0 × 50—Preparing Seattle’s Building Stock for a Carbon-neutral 2050

  • Duane Jonlin
Keywords: Preparing Seattle’s Building Stock, Carbon-neutral 2050

Abstract

Seattle’s elected officials have set a target for transforming the city’s “core energy”—including all of the energy serving its buildings and transportation, to be carbon-neutral by the year 2050. What does the city need to do with its building stock beginning today to ensure that it can hit that target in a single generation? The question was studied in part in the 2010 Stockholm Environment Institute (SEI) study Getting to Zero—A Pathway to a Carbon-Neutral Seattle (SEI 2010), as well as the 2013 Seattle Climate Action Plan (CAP 2013), both of which set targets and made general recommendations but necessarily stopped short of pinning down a detailed step-by-step solution. This paper proposes a set of potential strategies, centered on the concept of “zero-carbon-ready” communities. This set of strategies forms one of several possible pathways to carbonneutrality that will be debated over the months and years to come. While a number of the components of this strategy are already incorporated into the Seattle Energy Code and other legislation, further actions are still required. These actions must be structured to maintain Seattle’s vibrant economy and culture while dramatically improving the energy efficiency of Seattle’s buildings.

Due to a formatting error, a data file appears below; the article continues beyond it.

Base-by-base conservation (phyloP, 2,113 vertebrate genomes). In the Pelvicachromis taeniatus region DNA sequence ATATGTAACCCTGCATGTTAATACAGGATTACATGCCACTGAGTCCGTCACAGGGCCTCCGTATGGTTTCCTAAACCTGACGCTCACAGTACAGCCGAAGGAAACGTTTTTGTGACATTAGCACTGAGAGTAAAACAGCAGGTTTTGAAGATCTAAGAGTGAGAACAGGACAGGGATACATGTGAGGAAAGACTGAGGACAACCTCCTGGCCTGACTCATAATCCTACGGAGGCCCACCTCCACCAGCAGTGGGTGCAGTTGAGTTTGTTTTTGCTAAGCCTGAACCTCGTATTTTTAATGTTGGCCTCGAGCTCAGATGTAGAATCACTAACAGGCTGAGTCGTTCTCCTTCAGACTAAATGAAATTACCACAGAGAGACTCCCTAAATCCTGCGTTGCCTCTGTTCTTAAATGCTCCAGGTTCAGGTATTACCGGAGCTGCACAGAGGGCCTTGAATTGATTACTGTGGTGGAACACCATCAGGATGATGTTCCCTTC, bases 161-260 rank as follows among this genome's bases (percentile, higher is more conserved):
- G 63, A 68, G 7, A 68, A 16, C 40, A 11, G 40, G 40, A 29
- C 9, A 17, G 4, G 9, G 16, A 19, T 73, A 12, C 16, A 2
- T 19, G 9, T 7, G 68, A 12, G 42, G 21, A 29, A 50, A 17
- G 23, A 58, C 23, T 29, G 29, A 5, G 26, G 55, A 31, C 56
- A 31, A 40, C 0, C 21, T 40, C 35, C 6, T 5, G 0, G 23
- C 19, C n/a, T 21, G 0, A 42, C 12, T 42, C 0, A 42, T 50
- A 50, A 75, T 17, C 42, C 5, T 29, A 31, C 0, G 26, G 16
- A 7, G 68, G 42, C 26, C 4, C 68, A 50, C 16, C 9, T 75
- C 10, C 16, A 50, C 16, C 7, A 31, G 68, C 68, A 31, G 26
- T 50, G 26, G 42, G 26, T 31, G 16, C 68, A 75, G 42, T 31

Downloads

Download data is not yet available.

Author Biography

Duane Jonlin

Duane Jonlin, AIA, serves as the energy code and energy conservation advisor for Seattle’s Department of Planning and Development, and is the primary author of the 2012 Seattle Energy Code. He has been appointed by two governors to the Washington State Building Code Council and chairs its Energy Code Technical Advisory Group. Prior to joining the city, he was a principal at NBBJ, where he led regulatory compliance and quality management initiatives. Duane is a professional member of AIA and ASHRAE, with 30 years’ experience designing civic and institutional work, and has architectural degrees from the University of Washington and University of Michigan. He is active in national code development through ICC, and lectures extensively on energy efficiency and construction technology in the Pacific Northwest. duane.jonlin@seattle.gov

Section
Articles